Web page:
There is, however, no obligation that Forest City Ratner build the platform on the majority of the Vanderbilt Yard site.
“The other aspect of these yards is that they’re large, and you need a buyer who’s going to somehow incorporate what you’re offering into a large and elaborate development project. Large and elaborate development projects in New York City are extraordinarily difficult to pull off, in terms of the levels of government and public particpation, legal issues to be dealt with,” Page said.
“To get all the elements lined up so that you can get a transaction of this kind to move forward is extraordinarily difficult and time-consuming. We have arrived at a point where there’s not perfect assurance that this project will in fact take place,” he concluded. “But I think, as outlined before us, with the benefits that are available here to the MTA, assuming it goes forward as currently described.... I think that this is as good a deal as is going to be available to us for this property in the foreseeable future.”
(Project opponent Patti Hagan submitted testimony: "You're raising the fare on us come Sunday. How about we get a Ratnerian 1/5 off the $2.25 fare, too? We pay the MTA 45 cents up front this year and you give us another 22 years to work up to paying the full $2.25.")
Frasca signs on
Then Doreen Frasca, who on Monday said having two days to decide was “outrageous”--the timeline was driven by Forest City Ratner's need to get tax-exempt bonds by the end of the year--indicated that she was on board.
Frasca said she spent five hours on Tuesday “just getting my arms around this transaction.” She and fellow board member James Blair were both briefed by MTA leaders, and “it was an interrogation.”
“I believe I received satisfactory answers,” she said. (Blair also said that the presentation was quite persuasive.)
“I have never yet seen a perfect deal,” she said. “The question that we ask as fiduciaries is are we getting the transportation elements... that we need and the financial safeguards that we require, and I believe that we have.”
Norman Brown, a nonvoting member, took aim at Carponter, saying, “I believe that fiduciary is a door that swings both ways,” suggesting it would be wrong to oppose it.
Andrew Albert, a nonvoting member who represents the NYC Transit Riders Council, expressed his own concern, saying, “I am torn.”
Albert asked a question about the naming rights agreement in which the Atlantic Avenue/Pacific Street station would also get the name Barclays Center. No, the name would not be added to the Long Island Rail Road station.
Page had the last word, trying to justify the intensely short time frame.
(The video above includes comments from Page and Hemmerdinger.)
“As a board, we have heard the latest iteration of the offer that we’re asked to vote on quite recently, but that’s because, as an entity, the MTA has been doing its best to negotiate the best terms for us at a staff level for a very long time on this transaction and very actively, on our behalf, really, right through last weekend. So it’s not as though it’s something that’s been dropped in our laps suddenly to consider,” he said.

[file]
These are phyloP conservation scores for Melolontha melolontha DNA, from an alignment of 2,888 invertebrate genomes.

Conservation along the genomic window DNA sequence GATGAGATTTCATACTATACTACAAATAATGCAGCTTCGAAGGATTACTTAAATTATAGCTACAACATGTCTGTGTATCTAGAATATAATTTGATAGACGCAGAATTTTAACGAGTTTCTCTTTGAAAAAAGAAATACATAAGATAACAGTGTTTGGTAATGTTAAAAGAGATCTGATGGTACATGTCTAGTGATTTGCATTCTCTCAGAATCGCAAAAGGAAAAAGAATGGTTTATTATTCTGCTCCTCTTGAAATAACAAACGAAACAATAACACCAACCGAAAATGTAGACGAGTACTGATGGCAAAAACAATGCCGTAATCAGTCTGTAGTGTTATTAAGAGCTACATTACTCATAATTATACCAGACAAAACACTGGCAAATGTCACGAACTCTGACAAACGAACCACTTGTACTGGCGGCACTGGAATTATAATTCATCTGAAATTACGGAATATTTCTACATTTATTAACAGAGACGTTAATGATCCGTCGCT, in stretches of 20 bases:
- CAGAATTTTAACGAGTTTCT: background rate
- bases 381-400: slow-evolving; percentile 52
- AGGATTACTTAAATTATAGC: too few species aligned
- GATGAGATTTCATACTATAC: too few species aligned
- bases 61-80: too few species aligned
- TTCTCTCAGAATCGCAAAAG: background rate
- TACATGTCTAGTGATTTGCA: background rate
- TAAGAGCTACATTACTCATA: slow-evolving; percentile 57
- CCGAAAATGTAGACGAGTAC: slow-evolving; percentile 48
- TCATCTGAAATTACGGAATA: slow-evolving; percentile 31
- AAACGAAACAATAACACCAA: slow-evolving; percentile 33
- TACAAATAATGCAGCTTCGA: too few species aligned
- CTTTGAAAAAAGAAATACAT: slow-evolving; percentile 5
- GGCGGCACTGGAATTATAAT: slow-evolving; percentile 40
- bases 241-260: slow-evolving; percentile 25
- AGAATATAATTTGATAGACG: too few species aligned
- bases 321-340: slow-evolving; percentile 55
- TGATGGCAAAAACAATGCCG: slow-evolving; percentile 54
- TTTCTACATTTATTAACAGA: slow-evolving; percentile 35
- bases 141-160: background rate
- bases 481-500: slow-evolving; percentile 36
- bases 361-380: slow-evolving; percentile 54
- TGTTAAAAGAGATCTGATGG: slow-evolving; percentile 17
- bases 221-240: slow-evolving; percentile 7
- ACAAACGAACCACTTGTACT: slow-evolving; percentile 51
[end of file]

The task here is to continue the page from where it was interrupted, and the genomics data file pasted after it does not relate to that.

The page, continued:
“It’s actually the product of the best effort we’ve been able to do as an agency for this property and our situation in Brooklyn over an extended period of time,” he said, disregarding the fact that the board still had only two days.
“So, when questions of value and terms that might be available to us are not just abstract questions. The proposal in front of us is the product of very active hard-fought negotiations over an extended period of time, and this is the best that, as an institution, we’ve been able to bring before ourselves as a board to decide on,” he said, insisting “It’s not a quick, easy, sudden circumstance that we’re facing. It’s a major work product.”
Comments from the Chairman
Chairman Hemmerdinger praised the work of the MTA: “I just want to point out two things. First, you all may recall, we’ve been trying to make money off naming rights for quite a while. This is the first time we’ve been successful... It’s a very important point. That was never part of the original discussion [with FCR] on this deal and it speaks to what Mark was talking about, how hard the staff has worked to make this a better deal for the MTA and our customers.... I don’t think anybody should not remember that the real estate market is a whole lot weaker than it was in 2005.”
“It really was value engineering, not us giving up anything,” Hemmerdinger claimed of the deal, even though a nonbinding letter of agreement between the MTA and the developer stated that FCR would produce a yard with nine tracks or an alternative configuration "that does not reduce yard/station capacity or functionality."
“I’ve been in the real estate business a whole long time and I agree with Doreen no deal is ever perfect,” Hemmerdinger said. “You get what you can when you can. And I think, in this economy, jobs and an arena in Brooklyn is a public good.”
In essence, his argument had gone off the rails, the MTA was supposed to vote only in its own interests.
The vote was swift--Cecil, who had raised questions, voted with the majority--with only Pally and Cappelli voting no. There was one abstention.